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How to use correspondence

  

Guidelines for using correspondence documents on this website

Businesses should have appropriate correspondence/documents in place in relation to their workplace participants (employees, agents and contractors). 
 
‘Correspondence’ here refers to letters or other documentation sent to workplace participants by employers, by any method of written communication (ie by ordinary mail, email, employee noticeboards etc).
 
All correspondence to workplace participants should be supported by sound business practices and a set of sound workplace policies. For example, following the proper procedure in relation to attempting to improve the performance of an employee would involve corresponding with the employee in accordance with the policy in the workplace which deals with performance and counselling issues.
 
Documents found in the ‘Agreements and Contracts’ section on this website are sometimes the topic of correspondence with an employee. For example, if you and an employee have agreed to change a term in his or her contract of employment, the usual practice is to either: 
  • draft a letter referring to the amendment (whilst indicating all other terms of the contract remain unchanged); or
  • update the contract of employment and forward this to the employee with a covering letter highlighting the agreed change and asking the employee to sign and return the updated contract to you.
The set of documents available on HR Advance are a range of pro-forma documents which will bring to mind many issues which you need to consider when corresponding with an employee.
You may wish to use these documents for comparative purposes — where you already have a satisfactory correspondence regime in place, to check you have raised all relevant issues with the workplace participant.
 
If you use these documents to assist you to draft correspondence you should identify exactly what you are trying to resolve or improve, then choose the relevant document from the list provided in the left navigation bar. Save the document(s) to your computer and customise the document to suit your requirements.
 
It is extremely important that all correspondence with your workplace participants is drafted with care. Correspondence can create legal issues and consequently if you have any concerns, your draft correspondence should be checked by experienced advisers familiar with the relevant legal issues in question. All matters must be dealt with on the basis of their individual circumstances, and as such legal issues may arise, which will need to be addressed with your legal adviser. Your attention is drawn to the disclaimer included in the user agreement where it is noted that this website does not provide legal advice.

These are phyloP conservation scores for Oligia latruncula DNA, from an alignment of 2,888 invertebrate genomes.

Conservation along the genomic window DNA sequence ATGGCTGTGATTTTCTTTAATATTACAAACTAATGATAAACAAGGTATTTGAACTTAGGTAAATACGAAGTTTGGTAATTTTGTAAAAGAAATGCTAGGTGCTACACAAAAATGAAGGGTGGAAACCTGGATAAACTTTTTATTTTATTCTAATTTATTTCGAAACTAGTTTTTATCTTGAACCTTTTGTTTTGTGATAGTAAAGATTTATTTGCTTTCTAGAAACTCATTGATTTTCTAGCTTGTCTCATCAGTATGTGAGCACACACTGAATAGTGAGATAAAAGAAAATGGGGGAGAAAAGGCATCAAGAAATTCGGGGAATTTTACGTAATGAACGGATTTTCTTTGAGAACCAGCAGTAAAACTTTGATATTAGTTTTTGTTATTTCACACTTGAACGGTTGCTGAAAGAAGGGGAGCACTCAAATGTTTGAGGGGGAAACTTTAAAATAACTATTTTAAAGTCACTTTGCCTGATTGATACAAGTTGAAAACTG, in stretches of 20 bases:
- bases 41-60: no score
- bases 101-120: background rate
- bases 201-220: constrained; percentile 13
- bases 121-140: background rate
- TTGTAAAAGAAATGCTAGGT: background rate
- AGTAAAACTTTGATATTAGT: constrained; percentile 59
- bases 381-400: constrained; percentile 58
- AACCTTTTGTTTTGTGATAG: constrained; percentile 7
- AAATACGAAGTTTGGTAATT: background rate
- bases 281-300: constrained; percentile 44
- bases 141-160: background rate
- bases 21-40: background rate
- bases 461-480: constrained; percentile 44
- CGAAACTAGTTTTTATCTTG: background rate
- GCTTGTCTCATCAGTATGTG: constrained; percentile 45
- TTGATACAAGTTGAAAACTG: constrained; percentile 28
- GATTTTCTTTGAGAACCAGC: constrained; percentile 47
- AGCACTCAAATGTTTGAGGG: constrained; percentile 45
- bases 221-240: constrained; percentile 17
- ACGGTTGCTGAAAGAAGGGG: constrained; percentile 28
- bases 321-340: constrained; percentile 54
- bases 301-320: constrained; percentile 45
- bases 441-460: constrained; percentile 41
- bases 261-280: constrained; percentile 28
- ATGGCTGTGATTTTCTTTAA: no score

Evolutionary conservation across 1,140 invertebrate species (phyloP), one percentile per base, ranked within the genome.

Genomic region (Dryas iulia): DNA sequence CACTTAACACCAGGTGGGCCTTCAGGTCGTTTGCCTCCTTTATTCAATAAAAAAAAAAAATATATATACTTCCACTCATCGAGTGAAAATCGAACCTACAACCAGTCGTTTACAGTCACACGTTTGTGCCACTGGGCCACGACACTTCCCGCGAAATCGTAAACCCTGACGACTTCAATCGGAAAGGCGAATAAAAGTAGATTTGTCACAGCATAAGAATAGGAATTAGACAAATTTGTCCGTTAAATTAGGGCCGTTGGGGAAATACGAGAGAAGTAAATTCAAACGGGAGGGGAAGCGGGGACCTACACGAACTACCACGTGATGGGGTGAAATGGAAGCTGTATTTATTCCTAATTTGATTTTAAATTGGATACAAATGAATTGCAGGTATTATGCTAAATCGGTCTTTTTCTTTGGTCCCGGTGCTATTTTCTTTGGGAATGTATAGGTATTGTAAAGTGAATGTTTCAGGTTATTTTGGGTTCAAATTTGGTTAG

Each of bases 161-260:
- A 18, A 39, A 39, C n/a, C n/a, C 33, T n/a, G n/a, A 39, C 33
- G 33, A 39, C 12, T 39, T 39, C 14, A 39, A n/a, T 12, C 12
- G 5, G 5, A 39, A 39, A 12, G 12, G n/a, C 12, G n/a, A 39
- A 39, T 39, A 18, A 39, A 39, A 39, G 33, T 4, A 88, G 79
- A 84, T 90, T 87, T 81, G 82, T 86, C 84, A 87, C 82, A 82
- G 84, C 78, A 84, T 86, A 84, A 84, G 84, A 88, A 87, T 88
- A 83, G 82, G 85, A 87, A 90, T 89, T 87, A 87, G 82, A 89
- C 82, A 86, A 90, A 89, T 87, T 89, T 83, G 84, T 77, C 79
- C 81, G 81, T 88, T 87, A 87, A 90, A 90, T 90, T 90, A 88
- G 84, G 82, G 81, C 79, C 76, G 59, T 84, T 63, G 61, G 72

Key points about correspondence documents

Correspondence is very important because every employment relationship has an individual history that often needs to be traced in order to find the rights and obligations the parties are working under. If there is ever a dispute, proof of what was agreed or expressed is most conveniently managed via correspondence.

 

Why employers should have written histories for each workplace participant

Managing workplace participants is a challenging and demanding exercise. Employers and their HR staff have to be fair to the business and to the workplace participants. A critical aspect of people management is the ability to put together accurate records of important events and incidents. This is where the advisability of written records comes to the fore. 
 
There are many reasons for written records, which may include:
  1. retrievable evidence of certain information — eg pay records and taxation information;
  2. retrievable evidence of what was communicated at a particular time — eg contract of employment clauses;
  3. retrievable evidence of what happened on a particular occasion — eg warning about possible termination of employment;
  4. retrievable evidence of reasons for termination — eg reasons which do not include discrimination;
  5. compliance with legislative requirements — eg The requirement under the Fair Work Act to provide an employee with written notice of the termination of their employment.
Verbal (oral) warnings can sometimes be as effective as written ones, however, in order to be effective, a verbal warning must tell the employee what is expected of them, what were the employee's perceived shortcomings as well as the consequences of failing to improve or meet reasonable targets. The problem however with verbal warnings is that it is usually very difficult to prove at a later time what was said. As such, if you want to provide verbal warnings it is advisable: 
  • to have another representative of the business present at the time the warning is given; and
  • that both you and the other representative, keep individual, comprehensive and contemporaneously drafted file notes, recording what occurred.
This oral and written evidence may be necessary, if a termination of the employee’s employment later occurs and this termination is challenged.

  

Legal impact

Appropriate correspondence to workplace participants can demonstrate an employer's attempts to comply with the law.